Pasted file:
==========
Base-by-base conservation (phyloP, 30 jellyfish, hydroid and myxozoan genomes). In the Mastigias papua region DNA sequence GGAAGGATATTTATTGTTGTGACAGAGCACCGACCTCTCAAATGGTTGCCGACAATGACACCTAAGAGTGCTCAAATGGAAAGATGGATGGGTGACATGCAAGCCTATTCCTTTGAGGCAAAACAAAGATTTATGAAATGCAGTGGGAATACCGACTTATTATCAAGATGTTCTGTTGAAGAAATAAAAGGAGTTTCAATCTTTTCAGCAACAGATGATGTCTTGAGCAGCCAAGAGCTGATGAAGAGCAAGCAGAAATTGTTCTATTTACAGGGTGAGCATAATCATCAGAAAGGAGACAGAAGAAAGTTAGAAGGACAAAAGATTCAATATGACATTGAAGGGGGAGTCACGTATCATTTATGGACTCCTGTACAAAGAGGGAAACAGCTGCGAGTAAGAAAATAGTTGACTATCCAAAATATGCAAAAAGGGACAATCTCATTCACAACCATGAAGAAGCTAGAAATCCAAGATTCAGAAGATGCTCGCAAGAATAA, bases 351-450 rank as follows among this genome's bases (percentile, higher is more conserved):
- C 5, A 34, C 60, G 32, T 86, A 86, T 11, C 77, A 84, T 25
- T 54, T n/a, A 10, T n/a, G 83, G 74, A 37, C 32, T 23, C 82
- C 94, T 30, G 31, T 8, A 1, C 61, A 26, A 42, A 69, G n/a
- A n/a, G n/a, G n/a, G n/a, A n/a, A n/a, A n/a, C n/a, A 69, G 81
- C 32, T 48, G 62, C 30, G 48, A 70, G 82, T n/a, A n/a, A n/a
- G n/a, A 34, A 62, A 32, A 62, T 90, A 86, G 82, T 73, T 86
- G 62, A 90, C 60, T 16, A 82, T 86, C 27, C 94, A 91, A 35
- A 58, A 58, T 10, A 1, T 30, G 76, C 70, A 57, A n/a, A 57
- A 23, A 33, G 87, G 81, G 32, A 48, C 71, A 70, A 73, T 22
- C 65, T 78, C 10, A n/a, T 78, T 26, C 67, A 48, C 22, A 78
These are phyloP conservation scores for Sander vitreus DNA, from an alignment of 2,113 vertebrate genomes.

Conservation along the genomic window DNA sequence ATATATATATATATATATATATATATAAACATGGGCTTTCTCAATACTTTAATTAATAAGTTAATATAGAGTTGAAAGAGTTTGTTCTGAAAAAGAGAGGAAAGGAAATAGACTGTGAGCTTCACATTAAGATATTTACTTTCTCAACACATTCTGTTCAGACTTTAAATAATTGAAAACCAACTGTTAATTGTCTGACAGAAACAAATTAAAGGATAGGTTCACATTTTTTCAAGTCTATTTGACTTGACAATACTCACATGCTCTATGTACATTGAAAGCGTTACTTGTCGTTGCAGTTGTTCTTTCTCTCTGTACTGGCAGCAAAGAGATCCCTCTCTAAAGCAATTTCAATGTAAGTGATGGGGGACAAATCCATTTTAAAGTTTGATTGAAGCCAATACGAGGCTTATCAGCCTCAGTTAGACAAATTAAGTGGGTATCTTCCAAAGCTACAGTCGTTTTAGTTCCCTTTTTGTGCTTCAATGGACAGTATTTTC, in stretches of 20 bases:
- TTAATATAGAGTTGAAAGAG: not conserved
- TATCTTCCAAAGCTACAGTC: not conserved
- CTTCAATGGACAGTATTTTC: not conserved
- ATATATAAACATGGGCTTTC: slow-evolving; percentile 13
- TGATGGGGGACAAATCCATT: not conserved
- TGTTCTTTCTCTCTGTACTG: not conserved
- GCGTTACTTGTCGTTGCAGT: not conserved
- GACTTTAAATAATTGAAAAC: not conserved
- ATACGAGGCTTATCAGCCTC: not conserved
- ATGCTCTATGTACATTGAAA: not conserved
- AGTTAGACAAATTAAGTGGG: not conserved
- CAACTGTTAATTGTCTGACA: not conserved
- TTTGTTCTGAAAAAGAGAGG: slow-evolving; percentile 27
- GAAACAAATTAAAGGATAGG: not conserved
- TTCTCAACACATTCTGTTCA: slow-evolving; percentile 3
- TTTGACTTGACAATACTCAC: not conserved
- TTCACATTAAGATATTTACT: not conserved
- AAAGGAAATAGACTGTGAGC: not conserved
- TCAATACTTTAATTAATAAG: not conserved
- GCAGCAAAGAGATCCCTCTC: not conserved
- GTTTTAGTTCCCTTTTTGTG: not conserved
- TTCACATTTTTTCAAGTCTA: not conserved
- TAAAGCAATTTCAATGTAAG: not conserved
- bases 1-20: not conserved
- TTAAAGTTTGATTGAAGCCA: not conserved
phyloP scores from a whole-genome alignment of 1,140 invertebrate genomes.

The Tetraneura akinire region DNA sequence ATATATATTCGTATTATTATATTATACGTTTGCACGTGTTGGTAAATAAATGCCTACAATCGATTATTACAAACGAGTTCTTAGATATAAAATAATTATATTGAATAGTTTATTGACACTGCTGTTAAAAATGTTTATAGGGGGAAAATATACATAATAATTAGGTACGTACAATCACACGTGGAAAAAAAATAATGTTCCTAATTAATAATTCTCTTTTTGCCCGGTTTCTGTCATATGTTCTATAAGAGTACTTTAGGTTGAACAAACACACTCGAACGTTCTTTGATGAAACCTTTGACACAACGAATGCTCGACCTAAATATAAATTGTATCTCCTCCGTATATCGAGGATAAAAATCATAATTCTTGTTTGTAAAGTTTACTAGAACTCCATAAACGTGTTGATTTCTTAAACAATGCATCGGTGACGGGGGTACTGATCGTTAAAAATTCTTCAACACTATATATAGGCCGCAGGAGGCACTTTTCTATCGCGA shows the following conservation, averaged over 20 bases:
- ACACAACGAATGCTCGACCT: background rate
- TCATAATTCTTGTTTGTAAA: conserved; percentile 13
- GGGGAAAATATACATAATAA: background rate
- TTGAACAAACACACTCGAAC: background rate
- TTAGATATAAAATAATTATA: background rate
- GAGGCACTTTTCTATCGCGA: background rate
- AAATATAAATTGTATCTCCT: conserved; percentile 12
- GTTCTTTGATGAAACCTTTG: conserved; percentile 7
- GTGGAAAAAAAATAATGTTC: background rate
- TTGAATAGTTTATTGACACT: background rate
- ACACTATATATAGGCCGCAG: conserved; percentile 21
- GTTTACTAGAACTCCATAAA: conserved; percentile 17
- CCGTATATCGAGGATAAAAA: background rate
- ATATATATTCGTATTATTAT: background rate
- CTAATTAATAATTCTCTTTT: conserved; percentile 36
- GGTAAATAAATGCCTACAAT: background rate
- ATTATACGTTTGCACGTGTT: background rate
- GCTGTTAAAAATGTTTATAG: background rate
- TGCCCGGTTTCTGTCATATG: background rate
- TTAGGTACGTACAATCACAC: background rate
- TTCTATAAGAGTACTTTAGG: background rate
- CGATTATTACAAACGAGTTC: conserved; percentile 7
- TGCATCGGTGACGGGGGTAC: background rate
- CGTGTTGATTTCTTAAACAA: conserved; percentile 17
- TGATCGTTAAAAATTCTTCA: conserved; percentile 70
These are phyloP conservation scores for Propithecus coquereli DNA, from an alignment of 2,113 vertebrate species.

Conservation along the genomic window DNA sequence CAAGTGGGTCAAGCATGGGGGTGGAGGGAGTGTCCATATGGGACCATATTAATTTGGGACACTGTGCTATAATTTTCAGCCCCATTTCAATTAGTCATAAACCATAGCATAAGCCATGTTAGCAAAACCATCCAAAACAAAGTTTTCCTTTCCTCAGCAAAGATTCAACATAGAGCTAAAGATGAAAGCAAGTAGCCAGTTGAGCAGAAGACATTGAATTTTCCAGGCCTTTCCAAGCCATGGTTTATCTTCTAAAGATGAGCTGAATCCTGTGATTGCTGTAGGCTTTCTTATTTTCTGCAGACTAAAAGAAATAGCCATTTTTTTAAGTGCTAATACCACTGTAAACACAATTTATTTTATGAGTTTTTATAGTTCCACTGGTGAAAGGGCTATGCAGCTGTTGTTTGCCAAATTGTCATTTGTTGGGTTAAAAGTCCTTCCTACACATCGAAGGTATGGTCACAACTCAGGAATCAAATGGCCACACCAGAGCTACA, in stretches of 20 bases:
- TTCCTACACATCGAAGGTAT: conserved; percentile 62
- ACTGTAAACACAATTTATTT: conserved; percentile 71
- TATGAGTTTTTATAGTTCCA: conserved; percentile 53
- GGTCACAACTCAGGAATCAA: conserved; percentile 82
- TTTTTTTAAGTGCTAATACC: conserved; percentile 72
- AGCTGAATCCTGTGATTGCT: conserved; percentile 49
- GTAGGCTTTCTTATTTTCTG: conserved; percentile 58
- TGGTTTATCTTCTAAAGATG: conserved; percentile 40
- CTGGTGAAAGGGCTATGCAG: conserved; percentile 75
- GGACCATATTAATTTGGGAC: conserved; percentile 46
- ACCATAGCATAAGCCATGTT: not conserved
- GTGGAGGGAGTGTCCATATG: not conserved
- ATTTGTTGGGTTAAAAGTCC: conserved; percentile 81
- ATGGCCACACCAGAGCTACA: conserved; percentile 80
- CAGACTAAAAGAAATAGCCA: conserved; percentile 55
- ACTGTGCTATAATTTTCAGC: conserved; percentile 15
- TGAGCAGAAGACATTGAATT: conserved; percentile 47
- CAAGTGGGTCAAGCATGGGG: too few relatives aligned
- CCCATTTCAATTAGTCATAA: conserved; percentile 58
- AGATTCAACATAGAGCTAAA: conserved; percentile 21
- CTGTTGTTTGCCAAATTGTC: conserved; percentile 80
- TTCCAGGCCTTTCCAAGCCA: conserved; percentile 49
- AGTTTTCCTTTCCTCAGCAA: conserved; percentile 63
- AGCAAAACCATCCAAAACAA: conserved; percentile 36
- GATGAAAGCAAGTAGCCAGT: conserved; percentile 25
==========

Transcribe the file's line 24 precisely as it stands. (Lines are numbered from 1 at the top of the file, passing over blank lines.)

- AGTTAGACAAATTAAGTGGG: not conserved